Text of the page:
My point is, I know this about myself. I understand, accept and try to take steps to decrease the effect of my attention deficit on others. But, as a person who wonders, I got to thinking about my disorder and realized that everyone, and I do mean everyone, has issues. I’m not talking about actual, diagnosed illnesses. That is a whole different kettle of popcorn. I mean just regular, everyday faults.  We all know someone who is chronically tardy, or forgetful or impatient.  Everyone has flaws.  But do we all recognize that we are part of “everyone?”

One of my biggest pet peeves is the statement, “that’s just how I am.” The implication being that a person knows they have this fault, but they aren’t willing to at least try and improve. Instead they expect all those around them to simply learn to live with it. Not cool, oh faulty one. Not at all cool.

Not that we need to get all Judgy Jean on each other. We need to be compassionate and forgiving of each other’s foibles. But we also need to work to become kinder, better, more responsible versions of ourselves. Tell you what…I’ll try if you will. Who knows, if even twenty percent of us did that…

Oh look, a kitten in a basket!


True Patriotism

Today is July 4th. Independence Day for the United States of America.

For most of us, that means hot dogs and fireworks. Maybe a family trip to the lake, or a nearby park. Plus plenty of red, white and blue bunting, balloons, and other decorative paraphernalia, in various places. All this meant to celebrate the birthday of one of the most powerful, and in my view, best countries in the world.

Not everyone would agree with that last bit. Some say we’ve lost our footing, our moral imperative. Some would say we never had one in the first place, and there may be some truth to that. Lately, I’ve seen our government do some things that made me cringe. Things I never would have envisioned happening in America. And it made me want to rage, and wail, and weep.

But I still love my country.

I love that we are supposed to be a nation of equals. I know the ideal isn’t always – or even usually – realized. But it is there, and if we hold it up long enough, support it vigorously enough, maybe we can make it the norm instead of the exception.

I love that America takes a hodge-podge of cultures, ethnicities, customs and viewpoints, and not only allows them all, but gives them a place in the greater social experiment. Whether we recognize it or not, our American culture exists, a tapestry woven together with threads of every imaginable shade and texture. Traditions and faiths from all over the Earth have a home and make a contribution here. And that is beautiful.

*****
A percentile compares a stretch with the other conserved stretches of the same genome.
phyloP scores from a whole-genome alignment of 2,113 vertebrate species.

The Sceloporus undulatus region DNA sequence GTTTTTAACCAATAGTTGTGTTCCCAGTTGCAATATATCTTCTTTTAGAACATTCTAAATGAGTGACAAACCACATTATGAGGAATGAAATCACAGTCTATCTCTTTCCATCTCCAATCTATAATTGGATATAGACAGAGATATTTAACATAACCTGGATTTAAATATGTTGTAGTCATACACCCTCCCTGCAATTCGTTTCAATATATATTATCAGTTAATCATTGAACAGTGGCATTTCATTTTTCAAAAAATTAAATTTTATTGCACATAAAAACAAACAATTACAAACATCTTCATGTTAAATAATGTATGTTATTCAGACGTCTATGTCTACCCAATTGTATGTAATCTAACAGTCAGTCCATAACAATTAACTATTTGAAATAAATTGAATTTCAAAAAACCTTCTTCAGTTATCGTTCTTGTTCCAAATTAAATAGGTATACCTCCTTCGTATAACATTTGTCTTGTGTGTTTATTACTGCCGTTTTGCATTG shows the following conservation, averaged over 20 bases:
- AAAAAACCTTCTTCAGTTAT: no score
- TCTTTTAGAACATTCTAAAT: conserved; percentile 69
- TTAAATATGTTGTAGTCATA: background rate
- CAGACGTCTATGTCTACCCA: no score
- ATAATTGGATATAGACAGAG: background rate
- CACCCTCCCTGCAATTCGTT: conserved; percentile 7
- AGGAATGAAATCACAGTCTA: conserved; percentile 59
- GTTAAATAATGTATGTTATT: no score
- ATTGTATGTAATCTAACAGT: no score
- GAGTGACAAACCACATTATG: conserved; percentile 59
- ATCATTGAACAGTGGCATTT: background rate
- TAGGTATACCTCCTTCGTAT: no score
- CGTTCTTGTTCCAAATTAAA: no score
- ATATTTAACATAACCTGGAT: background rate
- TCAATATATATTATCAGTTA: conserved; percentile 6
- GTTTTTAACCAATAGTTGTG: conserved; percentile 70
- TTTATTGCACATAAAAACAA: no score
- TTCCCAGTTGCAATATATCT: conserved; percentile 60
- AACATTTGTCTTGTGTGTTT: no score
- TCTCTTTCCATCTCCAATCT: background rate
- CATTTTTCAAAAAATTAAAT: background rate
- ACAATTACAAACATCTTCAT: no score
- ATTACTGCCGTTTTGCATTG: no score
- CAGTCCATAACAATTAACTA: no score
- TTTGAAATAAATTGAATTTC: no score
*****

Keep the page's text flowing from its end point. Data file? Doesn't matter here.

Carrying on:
I love that the majority of our people tend toward generosity more than toward stinginess. Check out any crowdfunding page created by those in genuine need, and time after time, you’ll see that need filled, and more than filled. Often by those who are struggling themselves.

All these things have flip sides. There are those who routinely work the system to get over on those they consider “less” than themselves. Some of our people have an unhealthy addiction to racism, sexism, faith-ism and a host of other ugly isms that tear down and destroy rather than lifting us up. Far too often, the greedy and ruthless among us succeed financially while the kinder and more compassionate bear the burden of assisting those in need. And the blame-game is far too popular here.

There is the challenge. Love your country without allowing yourself to be blind to her faults. And then work to repair those faults as much and as well as you can. It isn’t easy.

But that is the work of a true patriot.


My Top Ten

Occasionally, in my electronic travels, I come across a list. Some are smart, others are funny, some are just plain weird. My favorites are the “Top Ten Things I’ve Learned” type. So, I got to thinking, if I were going to come up with a list, what would be on it?

  1. Things that are planned generally go better than things that aren’t. The same cannot be said for things obsessed over.
  2. In the heat of the moment, when anger presses hardest against your teeth, is when your lips should be closed the tightest.
  3. Never fight the spirit of generosity. The rewards of giving may be uncertain but regret caused by resistance is virtually guaranteed.
  4. Thoughts engender words, and words give birth to actions. Control what you think, and you’ll have less cause to regret your offspring.
  5. Pursuing your passion is not selfish. Done right, it allows you to offer your best self to the world.
  6. It costs much less to be kind than it does to be mean. Never doubt it.
  7. Choosing to forgive releases you even more than it does the offender.
  8. An ounce of prevention may be worth a pound of cure, but an ounce of communication is probably not enough.
  9. “Knowing all the facts,” is a mythological concept.
  10. Seeing through another’s eyes is one of the hardest tasks you can set yourself. It is also one of the most necessary for an honorable life.

So – these are ten of mine. What has life been teaching you lately?


What The World Expects

What do I have to offer the World?

What have I got to say?

Is it important?

Does that matter?

Some days I don’t know the answer to any of those questions and yet, I keep talking. Because isn’t that what I’m supposed to do? Isn’t that what’s expected?